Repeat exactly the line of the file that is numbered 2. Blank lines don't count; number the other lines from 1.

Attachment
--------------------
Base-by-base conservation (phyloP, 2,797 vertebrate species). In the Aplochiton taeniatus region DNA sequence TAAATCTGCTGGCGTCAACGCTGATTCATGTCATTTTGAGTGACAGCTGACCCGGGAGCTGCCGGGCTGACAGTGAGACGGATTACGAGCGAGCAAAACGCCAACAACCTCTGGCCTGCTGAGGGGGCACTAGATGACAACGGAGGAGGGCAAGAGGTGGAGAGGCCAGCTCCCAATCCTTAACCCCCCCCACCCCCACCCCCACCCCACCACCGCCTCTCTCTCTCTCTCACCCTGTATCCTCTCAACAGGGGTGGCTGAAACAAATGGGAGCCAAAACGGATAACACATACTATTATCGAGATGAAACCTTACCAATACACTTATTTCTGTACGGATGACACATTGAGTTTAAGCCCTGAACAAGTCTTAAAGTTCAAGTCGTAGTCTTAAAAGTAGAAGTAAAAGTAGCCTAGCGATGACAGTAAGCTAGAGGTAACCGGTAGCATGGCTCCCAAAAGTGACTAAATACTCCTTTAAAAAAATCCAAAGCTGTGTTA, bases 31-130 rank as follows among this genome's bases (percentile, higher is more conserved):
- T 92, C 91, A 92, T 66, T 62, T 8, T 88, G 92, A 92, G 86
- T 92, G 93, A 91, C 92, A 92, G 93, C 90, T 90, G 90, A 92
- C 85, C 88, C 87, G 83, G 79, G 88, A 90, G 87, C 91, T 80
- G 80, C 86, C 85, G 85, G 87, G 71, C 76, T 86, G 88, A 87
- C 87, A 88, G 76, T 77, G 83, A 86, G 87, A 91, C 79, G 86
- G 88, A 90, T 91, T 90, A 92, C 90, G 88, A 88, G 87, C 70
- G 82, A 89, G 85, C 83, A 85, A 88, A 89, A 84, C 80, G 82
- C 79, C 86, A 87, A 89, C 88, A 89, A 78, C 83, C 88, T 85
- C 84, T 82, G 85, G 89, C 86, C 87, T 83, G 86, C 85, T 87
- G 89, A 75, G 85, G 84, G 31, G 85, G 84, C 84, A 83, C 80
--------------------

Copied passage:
- T 92, C 91, A 92, T 66, T 62, T 8, T 88, G 92, A 92, G 86